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rovided that the Government implements everything agreed with the Troika, Cyprus will recover quickly from its present problems.” This is the optimistic view of financial economist Dr. Nikolaos Georgikopoulos, Head of Information Technology at the Centre of Planning and Economic Research (KEPE) in Athens and currently a Visiting Research Professor at the Leonard N. Stern School of Business, New York University. Georgikopoulos was in Cyprus last month where he addressed the 3rd Nicosia Economic Congress, organised by IMH, on “The Greek and Cypriot Financial Crises” before granting Gold an exclusive interview. In his latest presentation, he draws comparisons between what happened in Greece and Cyprus but we begin by talking about something that was not applied in both cases: the controversial haircut of deposits in the Bank of Cyprus. “I was shocked and very upset when I found out that they were originally discussing the idea of applying a haircut to deposits under €100,000,” he says, “because there is a written commitment in the European banking system that clearly states that depositors’ money up to €100,000 cannot be touched under any circumstances. So I was totally against this idea. On the contracts we all sign when opening a bank account there is no small print saying that if we are offered a particular rate of interest, there is a possibility that our money will be taken!” In the end, the House of Representatives rejected the idea too and the haircut was applied to uninsured deposits in the Bank of Cyprus but Georgikopoulos was not impressed. “I don’t agree with what the Troika did,” he says, asking “Why didn’t they use the European Stability Mechanism (ESM)? It was created precisely for something like this. If there is a problem with a European bank, the ESM is there to provide a Financial Assistance Facility Agreement (FAFA) programme to resolve it. But they didn’t use it. Was it because they wanted to ‘punish’ the Cypriot banking system?”

He is a little coy about answering his own question, suggesting that if a decision is being taken by “a single powerful country”, it can do whatever it likes for its own benefit. ”Of course,” he adds, “if I was placed in the position of accepting this or facing bankruptcy, I would do what the Cypriot government did and accept it but I don’t agree with it as a way of resolving the problem.” Reminded that the decision was approved by Cyprus’ 16 eurozone partners and not by a single state, Georgikopoulos acknowledges that this was indeed the case but he is adamant that under different circumstances, the haircut option would not have been used: “They would never have considered it in the case of Luxembourg,” he explains,” and if Cyprus had been a bit more clever it would have been thinking like Luxembourg and doing everything to persuade banks from all over Europe and elsewhere to operate here instead of being contented to attract those from Greece and Russia. The Government should have realised that international banks are so interconnected that any turbulence would quickly spread beyond Europe to the US and other major financial centres. You can be sure that the Eurogroup would have understood this and they would never have agreed to such a solution.” Georgikopoulos has seen first-hand that there is a great deal of negative sentiment towards the Troika in both Greece and Cyprus but he recognises that politicians in both countries were unwilling to take the harsh measures that were required to correct the problems of the economy. He recalls what happened when he returned to Greece in 2007 and went to work for the Centre Of Planning and Economic Research (KEPE) in Athens. ”My colleagues and I were providing research reports to a series of Finance Ministers, offering assistance, advice and suggestions. They did not listen! If they had bothered to take notice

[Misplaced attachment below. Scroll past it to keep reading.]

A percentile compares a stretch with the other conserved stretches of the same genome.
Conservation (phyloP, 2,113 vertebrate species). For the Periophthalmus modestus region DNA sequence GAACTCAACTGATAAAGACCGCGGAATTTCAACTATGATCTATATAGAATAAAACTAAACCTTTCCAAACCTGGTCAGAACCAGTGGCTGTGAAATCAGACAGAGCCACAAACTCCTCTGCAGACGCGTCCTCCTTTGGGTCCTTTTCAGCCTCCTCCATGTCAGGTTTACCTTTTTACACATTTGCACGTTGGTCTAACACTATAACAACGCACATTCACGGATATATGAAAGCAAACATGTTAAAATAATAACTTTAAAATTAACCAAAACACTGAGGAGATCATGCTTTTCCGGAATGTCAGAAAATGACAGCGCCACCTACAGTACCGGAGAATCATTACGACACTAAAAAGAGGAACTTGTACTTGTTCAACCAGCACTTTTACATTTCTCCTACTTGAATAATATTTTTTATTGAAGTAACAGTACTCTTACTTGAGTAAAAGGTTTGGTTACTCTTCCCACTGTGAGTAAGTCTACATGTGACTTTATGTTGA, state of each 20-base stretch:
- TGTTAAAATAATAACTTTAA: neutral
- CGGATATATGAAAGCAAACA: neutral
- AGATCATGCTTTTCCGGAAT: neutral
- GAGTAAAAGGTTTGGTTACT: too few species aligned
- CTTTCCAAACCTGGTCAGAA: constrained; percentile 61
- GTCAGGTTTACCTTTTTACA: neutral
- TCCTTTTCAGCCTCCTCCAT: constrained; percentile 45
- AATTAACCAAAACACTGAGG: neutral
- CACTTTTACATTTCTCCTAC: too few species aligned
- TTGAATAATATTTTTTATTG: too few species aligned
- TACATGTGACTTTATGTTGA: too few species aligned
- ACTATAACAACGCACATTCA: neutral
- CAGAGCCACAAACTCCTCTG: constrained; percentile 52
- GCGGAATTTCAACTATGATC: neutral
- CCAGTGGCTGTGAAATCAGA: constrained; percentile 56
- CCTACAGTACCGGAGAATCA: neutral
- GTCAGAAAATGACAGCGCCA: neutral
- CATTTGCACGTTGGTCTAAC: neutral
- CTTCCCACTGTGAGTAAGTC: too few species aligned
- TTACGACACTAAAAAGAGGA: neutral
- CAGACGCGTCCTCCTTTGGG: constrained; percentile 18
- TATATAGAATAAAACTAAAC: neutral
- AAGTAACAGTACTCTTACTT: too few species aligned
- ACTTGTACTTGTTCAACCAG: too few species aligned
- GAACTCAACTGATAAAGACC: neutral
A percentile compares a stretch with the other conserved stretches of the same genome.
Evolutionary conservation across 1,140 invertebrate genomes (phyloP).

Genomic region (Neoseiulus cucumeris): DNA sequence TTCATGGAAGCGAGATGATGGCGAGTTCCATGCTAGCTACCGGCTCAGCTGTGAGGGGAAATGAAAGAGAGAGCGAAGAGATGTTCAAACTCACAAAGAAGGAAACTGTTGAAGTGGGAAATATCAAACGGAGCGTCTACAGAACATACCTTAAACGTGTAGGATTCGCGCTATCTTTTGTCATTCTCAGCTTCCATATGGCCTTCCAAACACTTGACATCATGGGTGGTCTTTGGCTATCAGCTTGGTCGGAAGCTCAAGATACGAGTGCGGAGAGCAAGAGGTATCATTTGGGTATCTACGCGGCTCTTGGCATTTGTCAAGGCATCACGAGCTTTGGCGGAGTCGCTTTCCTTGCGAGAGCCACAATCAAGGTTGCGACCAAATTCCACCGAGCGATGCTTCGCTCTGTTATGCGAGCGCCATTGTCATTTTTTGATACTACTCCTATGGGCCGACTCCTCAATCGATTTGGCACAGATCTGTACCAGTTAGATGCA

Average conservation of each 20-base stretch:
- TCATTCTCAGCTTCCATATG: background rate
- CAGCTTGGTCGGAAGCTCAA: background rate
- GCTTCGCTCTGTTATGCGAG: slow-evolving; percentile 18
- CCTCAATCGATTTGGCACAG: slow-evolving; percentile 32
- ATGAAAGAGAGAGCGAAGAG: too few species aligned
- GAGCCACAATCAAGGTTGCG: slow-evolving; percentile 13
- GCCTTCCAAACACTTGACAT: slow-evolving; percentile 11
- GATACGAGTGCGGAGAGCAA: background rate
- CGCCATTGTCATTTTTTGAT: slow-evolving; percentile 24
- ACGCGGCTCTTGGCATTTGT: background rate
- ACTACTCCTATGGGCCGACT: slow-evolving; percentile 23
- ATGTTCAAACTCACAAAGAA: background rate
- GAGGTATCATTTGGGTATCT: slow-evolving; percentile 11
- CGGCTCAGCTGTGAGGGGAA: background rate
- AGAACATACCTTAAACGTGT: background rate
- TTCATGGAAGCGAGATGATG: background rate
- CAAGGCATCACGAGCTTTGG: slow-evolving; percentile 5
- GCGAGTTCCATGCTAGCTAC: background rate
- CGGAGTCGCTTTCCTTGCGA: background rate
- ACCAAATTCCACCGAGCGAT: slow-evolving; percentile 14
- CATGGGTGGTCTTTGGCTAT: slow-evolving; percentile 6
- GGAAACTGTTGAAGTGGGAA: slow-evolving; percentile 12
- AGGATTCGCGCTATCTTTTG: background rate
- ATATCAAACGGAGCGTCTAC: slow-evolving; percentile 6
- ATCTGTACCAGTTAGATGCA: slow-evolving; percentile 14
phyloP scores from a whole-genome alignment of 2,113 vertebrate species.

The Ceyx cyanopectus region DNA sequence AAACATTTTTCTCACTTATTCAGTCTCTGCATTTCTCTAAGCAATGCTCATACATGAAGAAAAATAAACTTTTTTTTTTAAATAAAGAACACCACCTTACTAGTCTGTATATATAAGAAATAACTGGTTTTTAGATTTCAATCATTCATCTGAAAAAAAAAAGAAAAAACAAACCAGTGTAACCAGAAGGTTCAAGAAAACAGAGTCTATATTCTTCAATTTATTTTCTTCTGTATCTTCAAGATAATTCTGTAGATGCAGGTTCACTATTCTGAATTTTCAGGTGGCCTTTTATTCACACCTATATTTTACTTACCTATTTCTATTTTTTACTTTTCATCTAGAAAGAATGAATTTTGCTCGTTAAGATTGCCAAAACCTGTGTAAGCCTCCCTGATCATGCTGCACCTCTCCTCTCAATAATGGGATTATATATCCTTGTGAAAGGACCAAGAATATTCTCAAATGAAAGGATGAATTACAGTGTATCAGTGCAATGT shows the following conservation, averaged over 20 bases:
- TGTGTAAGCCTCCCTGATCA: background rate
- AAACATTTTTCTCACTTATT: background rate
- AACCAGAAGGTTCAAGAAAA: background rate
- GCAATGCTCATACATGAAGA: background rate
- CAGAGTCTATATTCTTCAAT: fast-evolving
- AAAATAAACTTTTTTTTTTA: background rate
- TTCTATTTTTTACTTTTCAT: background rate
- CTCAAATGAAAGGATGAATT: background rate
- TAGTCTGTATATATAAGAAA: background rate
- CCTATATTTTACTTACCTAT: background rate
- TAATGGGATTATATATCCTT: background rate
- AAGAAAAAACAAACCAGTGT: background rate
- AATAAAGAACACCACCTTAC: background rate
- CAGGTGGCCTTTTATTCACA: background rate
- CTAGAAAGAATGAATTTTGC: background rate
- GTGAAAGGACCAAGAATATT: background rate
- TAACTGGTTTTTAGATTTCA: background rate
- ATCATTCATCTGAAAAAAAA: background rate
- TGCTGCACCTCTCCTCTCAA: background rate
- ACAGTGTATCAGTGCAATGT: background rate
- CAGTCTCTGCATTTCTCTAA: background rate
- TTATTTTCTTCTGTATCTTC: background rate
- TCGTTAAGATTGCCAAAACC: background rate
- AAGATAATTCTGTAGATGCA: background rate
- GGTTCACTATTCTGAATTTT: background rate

of what we and other think tanks were saying, writing and proposing in 2009, for example, they could have prevented at least some of what happened later. Unfortunately the politicians placed greater value on the political cost of taking action than on the possibility of bankrupting the country. I fear that the same thing happened here.” He also describes as a “shocking” the admission by more than one Greek politician who voted in favour of country’s Memorandum of Understanding (MoU) with the Troika even though they had not read it. “Another high-ranking official did read it,” he adds, “but he couldn’t understand it because he didn’t have the knowledge. He still signed it without asking anyone to explain it to him.” It would appear, though, that leaving the

They would never have considered the ‘haircut’ option in the case of


decisions to the Troika rather than to the politicians has finally begun to bear fruit and there are some positive indications in Greece that the agreement has started to work as it was supposed to. This is, indeed, the case, says Georgikopoulos who is quick to clarify that he is not, and has never been, a supporter of any political party in his homeland. “The reason why we are now seeing results is simply because the coalition government decided to take the situation very seriously and ignore the political cost of taking measures that will keep Greece on the right track,” he says, noting that the positive macroeconomic figures still have to reflect the real economy. “We see, for example, that bank deposits are rising but they need to be turned into loans to generate growth,” he explains, adding that, “Hopefully, by the middle of the next year the country will be able to go to the financial markets and borrow money which

the international investment, finance & professional services magazine of cyprus

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